Jeanette Kong’s documentary tracks the fascinating journey former NBC broadcast executive and Afro-Jamaican entrepreneur Paula Madison takes to find her roots in China. Growing up in an impoverished single-parent household in Harlem, Paula and her brother Elrick Williams built the family fortune, making them majority shareholders in The Africa Channel and owners of the WNBA Basketball Team the Los Angeles Sparks as well as other investments.  Born in Jamaica in 1918 to a Chinese shopkeeper, Samuel Lowe, and a young Jamaican woman, Albertha Campbell, Nell at three was separated from her father and never saw him again. Paula was determined to find the other descendants of her grandfather a Chinese-Jamaican shopkeeper. A family trip to Shenzhen, China culminates into an unforgettable family reunion that transcends race, space, and time.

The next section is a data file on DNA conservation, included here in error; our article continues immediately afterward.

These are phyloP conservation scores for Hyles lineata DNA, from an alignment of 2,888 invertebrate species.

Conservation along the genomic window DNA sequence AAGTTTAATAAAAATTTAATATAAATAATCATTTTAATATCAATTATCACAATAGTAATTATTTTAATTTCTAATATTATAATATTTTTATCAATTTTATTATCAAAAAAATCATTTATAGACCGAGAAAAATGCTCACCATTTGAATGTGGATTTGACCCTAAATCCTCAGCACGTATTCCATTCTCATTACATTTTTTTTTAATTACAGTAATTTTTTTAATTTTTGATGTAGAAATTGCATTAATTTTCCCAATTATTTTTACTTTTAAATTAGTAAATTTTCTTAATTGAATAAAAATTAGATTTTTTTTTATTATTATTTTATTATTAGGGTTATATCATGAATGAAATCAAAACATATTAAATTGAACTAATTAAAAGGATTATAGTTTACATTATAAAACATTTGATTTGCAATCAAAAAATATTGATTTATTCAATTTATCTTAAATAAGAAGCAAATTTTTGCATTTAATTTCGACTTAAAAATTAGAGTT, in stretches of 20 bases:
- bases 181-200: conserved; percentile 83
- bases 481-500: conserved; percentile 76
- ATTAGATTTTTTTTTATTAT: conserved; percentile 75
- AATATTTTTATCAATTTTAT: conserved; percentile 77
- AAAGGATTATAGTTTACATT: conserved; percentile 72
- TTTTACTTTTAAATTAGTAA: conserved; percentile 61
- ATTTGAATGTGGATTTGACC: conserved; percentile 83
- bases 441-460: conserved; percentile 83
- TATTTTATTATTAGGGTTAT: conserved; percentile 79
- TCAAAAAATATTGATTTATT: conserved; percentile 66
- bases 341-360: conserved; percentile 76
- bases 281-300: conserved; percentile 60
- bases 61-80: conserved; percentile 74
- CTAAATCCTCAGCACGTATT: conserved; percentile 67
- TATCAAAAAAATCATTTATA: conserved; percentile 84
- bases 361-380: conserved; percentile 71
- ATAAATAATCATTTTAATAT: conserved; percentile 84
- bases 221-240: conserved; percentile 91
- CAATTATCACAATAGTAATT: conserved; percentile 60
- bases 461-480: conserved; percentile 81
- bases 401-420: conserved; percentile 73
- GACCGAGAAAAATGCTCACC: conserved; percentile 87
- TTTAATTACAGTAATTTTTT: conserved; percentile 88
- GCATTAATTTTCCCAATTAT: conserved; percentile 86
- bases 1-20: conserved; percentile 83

(Sat, Feb 8@3:55p; Fri, Feb 14@1:00p)

“The Lessons of Hayti”
Byron C. Hunter & Edward J. Harris, Jr. look at the historical rise and fall of Black economic and political power since the Civil War won Best Documentary at the 2013 Harlem International Film Festival. (Fri, Feb 7-3:15p; Tue, Feb 11-6:00p)

“Reflections Unheard: Black Women in Civil Rights”
Nevline Nnaji’s thoughtful documentary studies the history of black women’s political marginalization between the male-dominated Black Power movement and the predominantly white and middle-class Feminist movement of the 1960s and 70s, and the mobilization of black and other women of color into a united feminist movement. (Sun, Feb 16-4:30p)